Coders Packet

Detecting motion and plotting the movement in graph using OpenCV in Python

By Akshay Sai Reddy Kondu

  • MotionDetectionOpenCV/
  • A project that helps to detect any movement in front of a webcam and also plot a graph that shows how much time the object was in front of the camera, using OpenCV Python library.

    The project contains 2 '.py' files:

    1. motiondetectoropencv.py: In this, we make use of the OpenCV library to detect the motion. For detecting motion, we can only use this file.

    2. graph.py: Here, we use the Bokeh library for plotting an interactive graph that contains the data about the time intervals that an object was present in front of the camera. Also, this uses the 'motiondetectoropencv.py' file, so both files should be in the same directory. If we want to plot the graph for motion intervals, this file should be used.

    Code Explanation:

    1. Importing Libraries: In this project, we make use of OpenCV library, Bokeh library, pandas library.

    pip install opencv-python
    pip install pandas
    pip install bokeh

    After installing the above libraries, we can just import them into our code, by writing

    import cv2
    import pandas
    from bokeh.plotting import figure, show, output_file, Figure
    from bokeh.models import HoverTool, ColumnDataSource

    2. Capturing the first frame and the current frame: Here, cam.read() stores the current frame in form of a 3-D array in the 'frame' variable. Next, we convert this frame into a grayscale image i.e., we converted the 3-D array to a 2-D array. Then we converted the greyscale image into a gaussian blur image.

    3. Storing the difference in frames and dilating the frame: Here, 'delta_frame' stores the difference of intensities of first frame to the current frame. A threshold is defined such that if the intensity difference for a particular pixel is more than 30 then that pixel will be white and if the difference is less than 30 that pixel will be black. The frame is blurred using GaussianBlur to cause saturation and dilated to make the process of finding contour area easy. All this acts as saturation on the frame to get more accurate motion results.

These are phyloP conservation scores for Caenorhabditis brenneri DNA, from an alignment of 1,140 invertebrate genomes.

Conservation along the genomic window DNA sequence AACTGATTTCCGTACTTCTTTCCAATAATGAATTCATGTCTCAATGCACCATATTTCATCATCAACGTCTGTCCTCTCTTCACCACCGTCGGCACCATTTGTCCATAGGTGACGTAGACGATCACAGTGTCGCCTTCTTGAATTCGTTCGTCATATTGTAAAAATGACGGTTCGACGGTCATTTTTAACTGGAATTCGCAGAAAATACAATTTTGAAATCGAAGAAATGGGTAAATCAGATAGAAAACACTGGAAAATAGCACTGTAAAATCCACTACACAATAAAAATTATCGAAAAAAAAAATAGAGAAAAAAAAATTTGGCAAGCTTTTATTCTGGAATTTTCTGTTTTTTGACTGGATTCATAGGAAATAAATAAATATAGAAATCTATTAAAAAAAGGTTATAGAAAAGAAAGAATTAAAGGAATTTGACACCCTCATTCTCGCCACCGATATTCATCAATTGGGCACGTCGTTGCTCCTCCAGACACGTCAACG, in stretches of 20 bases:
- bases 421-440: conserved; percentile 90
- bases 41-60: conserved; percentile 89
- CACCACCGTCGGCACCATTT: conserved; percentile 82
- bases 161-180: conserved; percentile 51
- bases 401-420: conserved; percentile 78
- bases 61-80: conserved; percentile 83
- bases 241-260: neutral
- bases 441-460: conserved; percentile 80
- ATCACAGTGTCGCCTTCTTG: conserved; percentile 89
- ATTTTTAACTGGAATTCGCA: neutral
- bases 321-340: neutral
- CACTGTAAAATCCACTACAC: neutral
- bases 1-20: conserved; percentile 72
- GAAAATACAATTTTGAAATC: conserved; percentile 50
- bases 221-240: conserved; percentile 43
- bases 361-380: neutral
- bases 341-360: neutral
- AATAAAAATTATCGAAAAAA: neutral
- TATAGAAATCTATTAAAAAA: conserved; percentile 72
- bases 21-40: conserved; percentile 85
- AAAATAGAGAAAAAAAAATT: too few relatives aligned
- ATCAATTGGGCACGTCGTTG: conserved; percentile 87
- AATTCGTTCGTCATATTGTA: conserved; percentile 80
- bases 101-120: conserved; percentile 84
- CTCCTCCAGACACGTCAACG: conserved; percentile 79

4. Motion Detection: Using 'findContours' we can store the coordinates that are different in two frames in an array, here it is 'cnts'. Now, since we do not want any small motion like moving lips, or talking, etc., to not be detected we will define another threshold, i.e., we will consider only those contours whose area exceeds 20000 or else, we will just ignore it. 

    5. Noting the time intervals: By using a list, 'status_list' we keep track of time when the object is detected and when it's not. We make the 'status' variable as 1 if we detect motion. Now, we keep appending this status to the list, for every frame. We can mark the time as 'start' if we have 0,1 as the last two elements in the status_list variable. And we mark the time as 'end' if we have 1,0 as the last two elements in the 'status_list'. After, closing the camera, we make a data frame that has the start and end times of the interval in which we find an object.

    6. Plotting graph: Time Intervals will be plotted using Bokeh Plot. Bokeh is an interactive visualization library that targets modern web browsers for presentation. Here, the time intervals are collected by the CSV file and then plotted using Bokeh. The red color shows that an object was under motion, time is displayed in milliseconds(ms).

     

    This can be deployed in CCTV cameras for detecting suspicious activity and also can be used by motion-sensing devices or IoT devices.

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